While Robinson was providing security to one vehicle, there was a shooting in west Little Rock, and all police cars were ordered to respond.
"As other police cars were traveling to the scene of the shooting, they passed Robinson's patrol car following the vehicle with the marijuana," the affidavit says. The incident was allegedly recorded by cameras in the police cars responding to the shooting.
That same day, Jones picked up two packages each containing $5,000 for their help, according to the affidavit.
Full Press Release
Christopher R. Thyer, United States Attorney for the Eastern District of Arkansas; Randall C. Coleman, Special Agent in Charge of the Little Rock Field Office of the Federal Bureau of Investigation (FBI); and Stuart Thomas, Chief of the Little Rock Police Department, announced the arrests early this evening of Little Rock Police Department Officers Mark Anthony Jones, age 45, and Randall Tremayn Robinson, age 38, both of Little Rock. According to an affidavit filed in support of a criminal complaint against the two, Jones and Robinson are half-brothers. The complaint alleges that both committed the offenses of conspiring to aid and abet the possession with intent to distribute over 1,000 pounds of marijuana; attempt to aid and abet the possession with intent to distribute over 1,000 pounds of marijuana; and possession of a firearm in furtherance of a drug trafficking crime.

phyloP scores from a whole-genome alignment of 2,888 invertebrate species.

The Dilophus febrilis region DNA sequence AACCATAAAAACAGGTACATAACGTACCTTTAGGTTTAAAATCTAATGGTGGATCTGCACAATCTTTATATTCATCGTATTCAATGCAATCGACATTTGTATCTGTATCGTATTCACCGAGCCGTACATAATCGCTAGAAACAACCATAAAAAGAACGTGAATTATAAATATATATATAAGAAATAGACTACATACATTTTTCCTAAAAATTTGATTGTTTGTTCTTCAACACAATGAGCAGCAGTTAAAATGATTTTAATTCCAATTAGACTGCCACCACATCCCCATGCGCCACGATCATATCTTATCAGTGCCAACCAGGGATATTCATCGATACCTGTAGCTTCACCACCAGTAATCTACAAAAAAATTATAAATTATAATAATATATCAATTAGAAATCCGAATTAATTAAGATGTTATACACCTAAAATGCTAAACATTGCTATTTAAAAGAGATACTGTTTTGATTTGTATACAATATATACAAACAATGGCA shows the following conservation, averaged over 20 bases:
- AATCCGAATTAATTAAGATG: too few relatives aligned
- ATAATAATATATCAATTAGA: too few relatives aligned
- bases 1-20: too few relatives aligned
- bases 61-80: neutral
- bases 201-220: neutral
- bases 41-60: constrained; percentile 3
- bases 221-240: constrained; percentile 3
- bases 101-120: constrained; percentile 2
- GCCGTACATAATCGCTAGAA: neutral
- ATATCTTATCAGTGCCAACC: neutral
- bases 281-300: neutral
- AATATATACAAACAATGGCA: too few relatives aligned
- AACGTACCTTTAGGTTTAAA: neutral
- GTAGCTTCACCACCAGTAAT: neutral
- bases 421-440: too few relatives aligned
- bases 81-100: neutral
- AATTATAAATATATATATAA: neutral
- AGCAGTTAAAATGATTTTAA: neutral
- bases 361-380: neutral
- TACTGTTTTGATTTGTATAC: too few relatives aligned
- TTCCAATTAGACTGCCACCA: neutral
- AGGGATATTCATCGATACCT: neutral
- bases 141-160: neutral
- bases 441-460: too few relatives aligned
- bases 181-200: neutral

“Those who are sworn to uphold the law are not above the law themselves,” said Thyer. “The Little Rock Police Department is an institution filled with honest and hard-working professionals who risk their lives daily for the safety of its citizens. As a prosecutor, it is difficult to accept that individual officers would take actions that ultimately harm our community; undermine the efforts of their fellow officers; and weaken the public trust in all of law enforcement. As difficult as it might be, however, it is our duty to fully investigate such allegations and, if substantiated, hold police officers accountable for breaking the law. We owe it to this community and, more importantly, to the upstanding individuals who wear the badge of the LRPD.”
“Today's arrests are bittersweet," stated FBI Special Agent in Charge Randall C. Coleman. "While the allegations that two Little Rock Police Officers participated in corrupt acts are disappointing, this joint investigation between our agency and the Little Rock Police Department represents an extraordinary, collaborative effort at combating corruption.”